Player exodus to Congo worries Ghanaian fans

Moise Katumbi greets some of his Ghanaian players

It is not often that you hear of a country's football fans being worried at the prospect of their own players heading to a foreign country to advance their careers.

But Ghanaian fans are concerned after five of their top players transferred to Democratic Republic of Congo giants TP Mazembe.

Defenders Daniel Nii Adjei, Yaw Frimpong, Richard Kissi Boateng midfielder Gladson Awako and forward Solomon Asante all moved at the start of the season.

"People think that maybe it's a sign of how the Ghanaian football league has fallen that we can have Ghanaian players going to play in Congo," said BBC Sport's Michael Oti Adjei.

It may sound like a harsh verdict by Ghanaian fans. But maybe they have a valid fear that other African clubs are overtaking the likes of Ghana's Accra Hearts of Oak and Asante Kotoko.

"People are divided in opinion. Some think that those players are not in Congo for sporting reasons, but for money," added Oti Adjei.

"However, clubs in Ghana don't pay players that well so who wouldn't want to leave when a foreign club is offering you more money?"

In a sporting context, Ghana and war-torn Congo are miles apart in their football - they are separated by 63 places on the April Fifa rankings.

While Ghana's Black Stars have twice been to the World Cup since 2006, with many of their players playing in Europe's elite leagues, Congo has qualified for the competition only once, in 1974 when they were called Zaire.

In that appearance they set an unwanted record as they feel to the heaviest defeat in at a World Cup finals - a 9-0 hammering by Yugoslavia.

Yet four-time African champions TP Mazembe, the first African team to play in the finals of the World club championships in 2010, are in a healthier state than most clubs in Ghana.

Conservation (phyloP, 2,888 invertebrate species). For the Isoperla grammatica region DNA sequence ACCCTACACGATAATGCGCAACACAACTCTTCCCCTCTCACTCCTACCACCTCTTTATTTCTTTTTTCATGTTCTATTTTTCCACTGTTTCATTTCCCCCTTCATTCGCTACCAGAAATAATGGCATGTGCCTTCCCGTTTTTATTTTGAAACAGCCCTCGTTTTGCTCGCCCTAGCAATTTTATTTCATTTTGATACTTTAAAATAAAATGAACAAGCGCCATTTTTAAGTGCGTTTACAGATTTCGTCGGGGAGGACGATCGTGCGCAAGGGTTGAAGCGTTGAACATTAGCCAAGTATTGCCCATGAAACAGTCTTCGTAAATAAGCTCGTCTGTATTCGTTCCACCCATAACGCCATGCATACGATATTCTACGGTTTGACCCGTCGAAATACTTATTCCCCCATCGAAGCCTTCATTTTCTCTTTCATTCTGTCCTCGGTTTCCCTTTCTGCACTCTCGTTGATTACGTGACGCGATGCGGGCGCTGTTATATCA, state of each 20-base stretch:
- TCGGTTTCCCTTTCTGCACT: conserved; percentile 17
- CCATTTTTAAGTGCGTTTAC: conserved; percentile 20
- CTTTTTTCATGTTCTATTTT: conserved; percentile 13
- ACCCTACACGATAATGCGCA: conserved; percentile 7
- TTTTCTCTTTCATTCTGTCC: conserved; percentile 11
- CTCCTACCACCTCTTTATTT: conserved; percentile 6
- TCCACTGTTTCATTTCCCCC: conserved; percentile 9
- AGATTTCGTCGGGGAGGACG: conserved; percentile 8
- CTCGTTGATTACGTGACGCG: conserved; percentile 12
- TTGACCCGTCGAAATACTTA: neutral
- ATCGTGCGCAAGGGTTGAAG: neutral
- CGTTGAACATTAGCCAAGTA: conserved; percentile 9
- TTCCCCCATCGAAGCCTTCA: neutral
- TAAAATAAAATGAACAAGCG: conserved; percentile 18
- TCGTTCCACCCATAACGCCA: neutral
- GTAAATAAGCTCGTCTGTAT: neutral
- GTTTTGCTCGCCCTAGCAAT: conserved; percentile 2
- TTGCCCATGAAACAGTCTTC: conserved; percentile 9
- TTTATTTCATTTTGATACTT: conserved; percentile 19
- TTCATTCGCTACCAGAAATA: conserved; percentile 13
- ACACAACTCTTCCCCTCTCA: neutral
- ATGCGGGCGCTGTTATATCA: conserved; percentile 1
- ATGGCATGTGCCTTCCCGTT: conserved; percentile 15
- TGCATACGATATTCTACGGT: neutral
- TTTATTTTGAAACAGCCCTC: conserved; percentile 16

Based in the mineral-rich Katanga province, the club has their own stadium, two aeroplanes, a gymnasium and clinic.

They are bankrolled by one of Africa's top businessmen, Moise Katumbi, who is also governor of the region.

The Ghanaian players know that their move to Congo has divided opinion back home but they are loving the Congolese adventure.

Defender Richard Kissi Boateng told BBC Sport: "Joining TP Mazembe was the right move. As you can see, they have a lot of influence on African football.

"In life you have to progress. We joined them so that we can make a name in African football before moving on.

"Everything is fantastic here. The supporters are always behind the team and even the facilities are top class compared to other foreign clubs."

Boateng, 24, is a member of the Black Stars and played his club football for Liberty Professionals, Berekum Chelsea of Ghana and Libya's Al-Ittihad before joining Mazembe.

And he thinks football in Congo is advanced compared to the standard in Ghana.

"We came here to play football and improve. I experienced five years playing with Liberty, moved to Libya and came back to Ghana," he said.

"Sometimes you need to step ahead and go and face challenges somewhere.

"There are a lot of big players at TP from big countries. To judge yourself as a big player, you have to mingle with the best on the continent."

Mazembe have players from Zambia, Malawi, Tanzania, Ivory Coast, Uganda, Tanzania, Senegal and in the last two years, the club has even recruited from Zimbabwe, Brazil and Cameroon.

"I am not here because of the money. In life, if you don't face challenges, you can't judge yourself against anything," Boateng continued.

And he revealed that Mazembe's record of twice representing Africa at the World club championship was a contributing factor in his decision to join them.

"Some of the big players in Europe have never played at that level," he said.

Boateng's story is similar to striker Solomon Asante, who is also a member of the Black Stars and he says that "playing with very good players with different nationalities gives me an opportunity to work very hard".

But he also admitted: "In football, money plays part but a club has also to be good. So yes, money played a part in my move."

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